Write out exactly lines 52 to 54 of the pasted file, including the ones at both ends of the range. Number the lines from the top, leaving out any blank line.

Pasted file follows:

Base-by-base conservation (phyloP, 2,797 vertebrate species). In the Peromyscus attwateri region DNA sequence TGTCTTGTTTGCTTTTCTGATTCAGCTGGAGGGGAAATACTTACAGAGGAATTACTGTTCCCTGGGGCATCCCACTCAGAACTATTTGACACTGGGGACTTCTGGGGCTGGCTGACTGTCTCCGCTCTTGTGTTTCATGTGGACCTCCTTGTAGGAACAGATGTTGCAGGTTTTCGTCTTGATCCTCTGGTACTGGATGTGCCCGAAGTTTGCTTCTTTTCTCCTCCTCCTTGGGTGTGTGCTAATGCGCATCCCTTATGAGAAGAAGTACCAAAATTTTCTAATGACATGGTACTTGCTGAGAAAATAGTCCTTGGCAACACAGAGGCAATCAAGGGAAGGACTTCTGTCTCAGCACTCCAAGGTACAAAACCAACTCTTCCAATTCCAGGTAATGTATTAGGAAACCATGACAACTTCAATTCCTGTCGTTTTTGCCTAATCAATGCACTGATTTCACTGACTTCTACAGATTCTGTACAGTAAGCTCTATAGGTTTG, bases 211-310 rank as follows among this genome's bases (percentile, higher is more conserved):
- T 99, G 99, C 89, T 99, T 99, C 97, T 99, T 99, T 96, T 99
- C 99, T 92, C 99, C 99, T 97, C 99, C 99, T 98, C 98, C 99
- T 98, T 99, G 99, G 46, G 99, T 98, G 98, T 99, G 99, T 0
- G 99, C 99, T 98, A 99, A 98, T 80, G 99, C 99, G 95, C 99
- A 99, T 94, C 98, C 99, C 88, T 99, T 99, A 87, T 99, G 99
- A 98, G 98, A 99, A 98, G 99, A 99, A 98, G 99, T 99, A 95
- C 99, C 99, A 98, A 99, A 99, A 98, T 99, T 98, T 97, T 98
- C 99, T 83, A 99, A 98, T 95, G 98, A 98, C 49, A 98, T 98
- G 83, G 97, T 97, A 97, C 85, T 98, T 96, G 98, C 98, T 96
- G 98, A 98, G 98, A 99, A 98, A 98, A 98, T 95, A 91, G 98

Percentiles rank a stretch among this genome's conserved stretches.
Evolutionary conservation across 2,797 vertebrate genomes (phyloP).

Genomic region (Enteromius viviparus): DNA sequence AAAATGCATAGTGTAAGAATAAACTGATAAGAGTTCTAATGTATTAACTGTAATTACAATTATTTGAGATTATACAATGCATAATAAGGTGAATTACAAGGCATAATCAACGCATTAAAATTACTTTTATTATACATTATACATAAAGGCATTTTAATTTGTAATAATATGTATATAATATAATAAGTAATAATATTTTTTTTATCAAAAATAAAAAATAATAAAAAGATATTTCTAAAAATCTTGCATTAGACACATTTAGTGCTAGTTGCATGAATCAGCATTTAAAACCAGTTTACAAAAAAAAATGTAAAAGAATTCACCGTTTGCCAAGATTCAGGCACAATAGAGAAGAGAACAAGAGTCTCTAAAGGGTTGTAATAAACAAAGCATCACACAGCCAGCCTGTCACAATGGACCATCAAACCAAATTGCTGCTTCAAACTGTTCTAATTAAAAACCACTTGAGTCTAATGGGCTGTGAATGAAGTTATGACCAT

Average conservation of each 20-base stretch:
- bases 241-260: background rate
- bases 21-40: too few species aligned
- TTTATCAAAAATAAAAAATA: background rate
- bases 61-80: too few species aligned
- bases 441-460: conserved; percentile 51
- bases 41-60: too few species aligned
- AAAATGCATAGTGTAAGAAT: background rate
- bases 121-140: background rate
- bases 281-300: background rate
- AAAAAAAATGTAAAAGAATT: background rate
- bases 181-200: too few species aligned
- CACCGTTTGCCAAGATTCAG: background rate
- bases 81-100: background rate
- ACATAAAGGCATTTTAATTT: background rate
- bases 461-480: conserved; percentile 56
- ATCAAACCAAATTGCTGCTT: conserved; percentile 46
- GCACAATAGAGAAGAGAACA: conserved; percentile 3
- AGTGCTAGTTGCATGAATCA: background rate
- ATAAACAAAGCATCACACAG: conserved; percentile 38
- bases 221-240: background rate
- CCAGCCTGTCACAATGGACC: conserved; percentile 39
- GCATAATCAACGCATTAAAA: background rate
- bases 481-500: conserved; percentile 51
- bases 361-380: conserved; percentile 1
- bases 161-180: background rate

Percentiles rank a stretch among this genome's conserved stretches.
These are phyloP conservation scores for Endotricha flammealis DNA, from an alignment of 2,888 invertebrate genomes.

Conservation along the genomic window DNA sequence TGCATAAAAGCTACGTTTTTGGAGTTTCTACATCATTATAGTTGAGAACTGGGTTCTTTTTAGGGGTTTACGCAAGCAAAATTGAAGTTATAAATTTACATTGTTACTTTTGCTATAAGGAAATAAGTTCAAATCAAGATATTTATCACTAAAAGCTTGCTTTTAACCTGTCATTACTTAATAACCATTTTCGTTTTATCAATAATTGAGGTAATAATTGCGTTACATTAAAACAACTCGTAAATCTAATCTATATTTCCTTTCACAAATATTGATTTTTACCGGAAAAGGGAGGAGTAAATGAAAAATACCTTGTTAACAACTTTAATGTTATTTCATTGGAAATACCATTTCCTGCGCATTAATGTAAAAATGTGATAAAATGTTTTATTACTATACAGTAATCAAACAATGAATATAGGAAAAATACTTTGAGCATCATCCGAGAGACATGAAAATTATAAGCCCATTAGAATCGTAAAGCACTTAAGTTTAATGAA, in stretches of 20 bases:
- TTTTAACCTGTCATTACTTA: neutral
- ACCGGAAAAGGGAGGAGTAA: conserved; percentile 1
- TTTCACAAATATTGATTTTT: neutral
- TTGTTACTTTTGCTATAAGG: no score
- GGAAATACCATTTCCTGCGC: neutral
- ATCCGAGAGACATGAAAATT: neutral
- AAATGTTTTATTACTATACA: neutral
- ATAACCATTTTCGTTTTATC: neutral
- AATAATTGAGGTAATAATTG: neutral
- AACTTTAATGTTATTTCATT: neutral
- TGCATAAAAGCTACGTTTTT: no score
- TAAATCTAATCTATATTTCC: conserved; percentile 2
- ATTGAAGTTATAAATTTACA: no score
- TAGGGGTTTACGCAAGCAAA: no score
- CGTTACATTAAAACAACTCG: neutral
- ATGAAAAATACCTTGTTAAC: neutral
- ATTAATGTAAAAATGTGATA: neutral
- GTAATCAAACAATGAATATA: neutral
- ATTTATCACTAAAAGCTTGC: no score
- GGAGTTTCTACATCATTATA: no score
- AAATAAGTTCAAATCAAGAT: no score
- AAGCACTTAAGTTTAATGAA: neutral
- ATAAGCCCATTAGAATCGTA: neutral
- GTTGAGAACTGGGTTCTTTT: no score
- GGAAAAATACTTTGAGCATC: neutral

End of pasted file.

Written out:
- AATAATTGAGGTAATAATTG: neutral
- AACTTTAATGTTATTTCATT: neutral
- TGCATAAAAGCTACGTTTTT: no score